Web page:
Ligatne: A chilling look inside Latvia’s nuclear Cold War bunker

“Put it on,” demands my guide Maria, handing me a gas mask.

Looking around at the rest of the group struggling with their masks, I decide this is probably the best course of action and pull it over my head.

I’m 30ft underground in a top secret Soviet bunker in the heart of Latvia on the 100th anniversary of the country’s first declaration of independence — and seeing what life was like under Soviet occupation.

The bunker, which has recently been opened to the public, is accessible only through the back door of the Sixties rehabilitation centre above it in Ligatne, 50 miles from Riga in the Gauja National Park.

Known by its code name, the Pension, the bunker was completed in 1982, and served as one of the USSR’s strategic hideouts — so secretive its whereabouts were classified until 2003.

At full capacity, up to 250 workers manned this 90-room network, 2,000 square metre site, in preparation for a full-scale nuclear war. From the monolithic radio equipment down to the Soviet decor on the canteen walls, not much has changed since.

Sealed off from the outside world with a 15ft layer of concrete, our guide Maria tells us that the bunker is equipped with its own power supply, a well for drinking water and enough supplies for three months.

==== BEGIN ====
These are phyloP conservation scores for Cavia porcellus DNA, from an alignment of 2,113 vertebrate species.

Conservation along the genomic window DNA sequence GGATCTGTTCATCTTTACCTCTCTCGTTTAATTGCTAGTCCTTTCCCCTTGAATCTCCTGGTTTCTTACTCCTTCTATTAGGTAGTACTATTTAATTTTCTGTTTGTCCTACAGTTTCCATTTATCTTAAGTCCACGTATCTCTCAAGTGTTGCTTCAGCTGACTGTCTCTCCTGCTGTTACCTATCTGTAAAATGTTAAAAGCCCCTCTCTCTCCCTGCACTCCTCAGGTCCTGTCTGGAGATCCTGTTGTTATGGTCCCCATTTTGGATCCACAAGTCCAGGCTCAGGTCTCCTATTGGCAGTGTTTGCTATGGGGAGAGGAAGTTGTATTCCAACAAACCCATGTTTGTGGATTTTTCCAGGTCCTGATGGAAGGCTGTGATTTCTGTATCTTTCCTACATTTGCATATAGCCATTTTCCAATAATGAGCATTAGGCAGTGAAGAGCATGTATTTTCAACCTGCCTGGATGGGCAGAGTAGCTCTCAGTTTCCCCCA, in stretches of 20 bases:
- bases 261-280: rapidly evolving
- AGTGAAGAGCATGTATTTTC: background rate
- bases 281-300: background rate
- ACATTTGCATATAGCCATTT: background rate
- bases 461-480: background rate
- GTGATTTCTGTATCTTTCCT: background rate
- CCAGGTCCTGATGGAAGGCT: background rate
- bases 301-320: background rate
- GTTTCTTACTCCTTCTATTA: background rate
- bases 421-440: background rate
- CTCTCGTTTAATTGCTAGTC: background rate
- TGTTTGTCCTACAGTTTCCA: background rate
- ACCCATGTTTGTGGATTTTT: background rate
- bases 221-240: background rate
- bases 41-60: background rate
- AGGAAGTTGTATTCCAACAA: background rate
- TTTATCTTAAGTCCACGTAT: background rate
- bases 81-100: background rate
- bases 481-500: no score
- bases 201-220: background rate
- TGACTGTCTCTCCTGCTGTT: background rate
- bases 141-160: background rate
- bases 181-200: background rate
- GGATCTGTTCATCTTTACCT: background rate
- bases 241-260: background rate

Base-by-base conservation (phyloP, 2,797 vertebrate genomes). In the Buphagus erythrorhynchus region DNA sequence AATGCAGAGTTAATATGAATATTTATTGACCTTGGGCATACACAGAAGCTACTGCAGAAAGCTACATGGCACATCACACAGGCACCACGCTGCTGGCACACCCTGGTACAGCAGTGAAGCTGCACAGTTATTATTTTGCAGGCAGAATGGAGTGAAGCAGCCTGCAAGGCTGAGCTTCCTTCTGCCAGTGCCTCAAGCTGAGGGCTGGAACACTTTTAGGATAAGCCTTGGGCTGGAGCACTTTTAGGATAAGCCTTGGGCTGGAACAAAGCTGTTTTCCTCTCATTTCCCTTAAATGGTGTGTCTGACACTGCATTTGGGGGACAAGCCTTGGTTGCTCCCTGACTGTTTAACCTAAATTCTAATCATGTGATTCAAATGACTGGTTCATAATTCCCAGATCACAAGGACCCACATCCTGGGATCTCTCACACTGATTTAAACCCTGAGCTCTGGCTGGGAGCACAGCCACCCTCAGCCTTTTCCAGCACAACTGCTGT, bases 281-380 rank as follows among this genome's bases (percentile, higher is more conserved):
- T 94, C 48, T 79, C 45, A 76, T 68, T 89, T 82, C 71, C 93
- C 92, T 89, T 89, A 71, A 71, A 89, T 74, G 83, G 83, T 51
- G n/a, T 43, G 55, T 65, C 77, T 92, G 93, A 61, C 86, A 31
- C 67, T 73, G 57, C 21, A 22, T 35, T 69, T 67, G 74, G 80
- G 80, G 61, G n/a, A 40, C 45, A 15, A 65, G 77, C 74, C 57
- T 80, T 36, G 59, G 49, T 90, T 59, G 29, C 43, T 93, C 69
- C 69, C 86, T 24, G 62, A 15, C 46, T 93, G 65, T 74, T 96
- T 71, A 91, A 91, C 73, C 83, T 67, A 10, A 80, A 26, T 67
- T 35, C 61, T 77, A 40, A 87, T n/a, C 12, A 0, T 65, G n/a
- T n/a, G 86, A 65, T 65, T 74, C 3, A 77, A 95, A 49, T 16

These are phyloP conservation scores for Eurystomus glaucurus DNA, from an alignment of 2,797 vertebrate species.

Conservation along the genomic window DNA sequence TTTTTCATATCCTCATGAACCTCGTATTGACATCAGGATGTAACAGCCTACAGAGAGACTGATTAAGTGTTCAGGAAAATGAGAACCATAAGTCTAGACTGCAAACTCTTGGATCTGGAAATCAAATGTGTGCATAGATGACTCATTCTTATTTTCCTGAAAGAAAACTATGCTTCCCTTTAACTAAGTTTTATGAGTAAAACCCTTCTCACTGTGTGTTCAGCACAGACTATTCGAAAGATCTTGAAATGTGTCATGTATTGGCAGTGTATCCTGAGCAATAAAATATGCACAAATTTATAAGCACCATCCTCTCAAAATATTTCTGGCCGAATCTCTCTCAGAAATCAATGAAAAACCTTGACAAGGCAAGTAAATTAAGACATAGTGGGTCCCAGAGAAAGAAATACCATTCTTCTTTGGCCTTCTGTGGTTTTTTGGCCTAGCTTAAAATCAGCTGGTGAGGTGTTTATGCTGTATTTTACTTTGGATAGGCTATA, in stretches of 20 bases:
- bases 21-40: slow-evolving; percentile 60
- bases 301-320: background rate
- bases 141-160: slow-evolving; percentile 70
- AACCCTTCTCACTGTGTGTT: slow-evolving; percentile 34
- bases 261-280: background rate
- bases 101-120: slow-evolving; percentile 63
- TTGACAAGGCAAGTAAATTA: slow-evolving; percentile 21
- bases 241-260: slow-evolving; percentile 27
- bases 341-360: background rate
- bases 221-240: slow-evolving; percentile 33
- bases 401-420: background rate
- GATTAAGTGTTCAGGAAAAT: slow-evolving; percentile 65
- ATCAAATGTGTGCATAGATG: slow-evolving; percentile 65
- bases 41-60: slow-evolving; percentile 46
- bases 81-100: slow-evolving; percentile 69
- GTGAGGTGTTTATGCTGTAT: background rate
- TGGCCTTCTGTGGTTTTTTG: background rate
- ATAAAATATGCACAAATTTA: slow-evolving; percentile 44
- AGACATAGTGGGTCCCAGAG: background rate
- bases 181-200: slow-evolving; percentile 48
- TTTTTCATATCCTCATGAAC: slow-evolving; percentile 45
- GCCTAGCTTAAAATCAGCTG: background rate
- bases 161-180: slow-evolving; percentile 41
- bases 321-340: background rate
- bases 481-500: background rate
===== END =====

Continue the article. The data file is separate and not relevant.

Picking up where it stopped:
She then leads us off through the maze of olive green corridors, painted so on the advice of Soviet psychologists who believed the colour promoted well-being.

Our first stop is the communications room, where there’s a stack of tape reels used by KGB agents to record phone calls. In the next room, below a Lenin facade, is a desk with a red phone, which Maria informs us was the Kremlin hotline.

Above the door is a flashing red light. I enquire what it’s for and Maria replies: “Code red — immediate evacuation.”

Taking our cue, we’re directed into the canteen where we get a plate of watery dumplings with a dollop of sour cream.

I look at all the Soviet propaganda. One poster is of a surly lady with her forefinger to her mouth reminding comrades their work must remain top secret. We couldn’t be more suspicious of Russia today and a visit here will do little to reassure you.

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